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Credit: Ankeny (Iowa) Operations Division of Public Works — Streets Division

Lead Equipment Operator Joey Almond takes pride in his truck, and it shows. The three-year-old vehicle is in mint condition.
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Credit: Ankeny (Iowa) Operations Division of Public Works — Streets Division

According to Ankeny, Iowa, Street Maintenance Division lore, the “snow goblin” (left) brings good luck to the operator and the overall snow removal operation. Another good-luck charm, the “wing man” — a King Kong Bundy wrestling doll — (right) looks like he's using chains to hold up the snowplow wing.

Come winter, Ankeny, Iowa, residents will have something to chuckle about as city snowplows clear their streets. How can they not grin at an alien with flashing eyes gazing at them from the passenger seat? “That's an attention grabber,” says Public Works Administrator Al Olson.

Adding personal flair to vehicles is the norm for the Ankeny Public Works Operations Division. It also boosts morale. In addition to maintaining 203 centerline miles of roadway, the division's 14 or so street maintenance operators log extra hours to keep those roads open during winter storms.

Their spruced-up vehicles take the bite out of working overtime. “It's my home away from home,” says Lead Equipment Operator Joey Almond, whose surname is displayed across the door of his three-year-old tandem-axle plow truck. “And if you're happy with what you're doing, you perform that much better.”

With an in-house sign-making shop, getting customized decals is easy. Some drivers show off their favorite universities; one pays homage to the National Football League's Green Bay Packers. Harley Davidson seat covers, chrome lugnuts, and stuffed animals are also common adornments. One cab has mood lighting: Day-Glo blue lights that make the interior glow like a disco at night.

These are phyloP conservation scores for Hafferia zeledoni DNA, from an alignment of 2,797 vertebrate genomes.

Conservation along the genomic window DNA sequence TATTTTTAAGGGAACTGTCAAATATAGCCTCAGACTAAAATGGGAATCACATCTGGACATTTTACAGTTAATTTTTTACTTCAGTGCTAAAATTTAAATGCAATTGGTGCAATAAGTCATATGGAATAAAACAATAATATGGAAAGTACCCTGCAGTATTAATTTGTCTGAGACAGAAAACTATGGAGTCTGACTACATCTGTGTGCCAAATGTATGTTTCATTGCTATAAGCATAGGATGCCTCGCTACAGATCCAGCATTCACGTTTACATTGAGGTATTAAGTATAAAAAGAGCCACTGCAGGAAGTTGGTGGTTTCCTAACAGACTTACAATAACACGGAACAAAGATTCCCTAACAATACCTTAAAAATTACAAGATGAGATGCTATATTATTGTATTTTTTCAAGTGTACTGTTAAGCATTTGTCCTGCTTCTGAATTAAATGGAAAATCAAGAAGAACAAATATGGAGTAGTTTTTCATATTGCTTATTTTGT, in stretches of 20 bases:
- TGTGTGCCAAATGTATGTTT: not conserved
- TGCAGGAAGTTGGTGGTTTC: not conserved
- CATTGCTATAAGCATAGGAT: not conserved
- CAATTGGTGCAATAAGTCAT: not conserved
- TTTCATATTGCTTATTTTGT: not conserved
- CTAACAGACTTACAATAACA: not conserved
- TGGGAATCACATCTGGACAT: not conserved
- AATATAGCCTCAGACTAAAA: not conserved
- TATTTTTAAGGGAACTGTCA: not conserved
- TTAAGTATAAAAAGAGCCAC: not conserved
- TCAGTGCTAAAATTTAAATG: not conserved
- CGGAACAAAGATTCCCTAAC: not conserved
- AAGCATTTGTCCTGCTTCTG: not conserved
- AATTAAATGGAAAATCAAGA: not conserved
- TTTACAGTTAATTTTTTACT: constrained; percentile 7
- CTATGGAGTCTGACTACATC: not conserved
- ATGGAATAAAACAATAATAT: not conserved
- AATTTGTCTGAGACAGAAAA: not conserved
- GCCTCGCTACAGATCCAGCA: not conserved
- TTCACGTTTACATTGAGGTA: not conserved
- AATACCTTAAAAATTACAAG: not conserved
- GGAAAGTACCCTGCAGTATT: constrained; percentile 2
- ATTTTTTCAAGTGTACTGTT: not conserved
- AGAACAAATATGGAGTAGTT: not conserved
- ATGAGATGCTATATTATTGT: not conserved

“Some of the guys get superstitious about their mascots,” says Almond. “They've got to have their ‘snow goblin' [stuffed animal] strapped to the front-end loader, or their ‘wing man' [caped wrestling figure] standing on the snowplow wing.”

Operators began personalizing their vehicles about 10 years ago. “One of the guys asked if it was OK to place something with his nickname, Sparky, on the side of his truck,” Olson says. “I thought it was fine.” Soon, others started doing it.

“It gives me ‘new car syndrome,'” says Almond. “I take pride in that truck. It's mine. It has my name on it.”

Almond's is a common sentiment. “It's a real pride factor among the guys,” Olson says. “It's almost competitive — whose truck looks the sharpest and the cleanest.”

A spotless truck has multiple advantages. At the end of a snowstorm it's critical to clean salt off to prevent corrosion. Operators not only detail their vehicles, they also polish them and touch them up with paint. When stored in the shop, the vehicles appeal to visitors; when out on the streets, the public sees a city department that takes care of its equipment, opening the door for approval of additional purchases.

From a safety standpoint, taking such care of vehicles means leaks and other problems are found sooner, minimizing breakdowns. There's also a comfort level in that drivers know exactly what condition their vehicles are in because they're the ones who maintain them.

“My objective is to make this a fun environment, because when the job is fun you will be more productive,” says Olson. “I have no personnel issues and the guys have become more innovative when resolving issues.”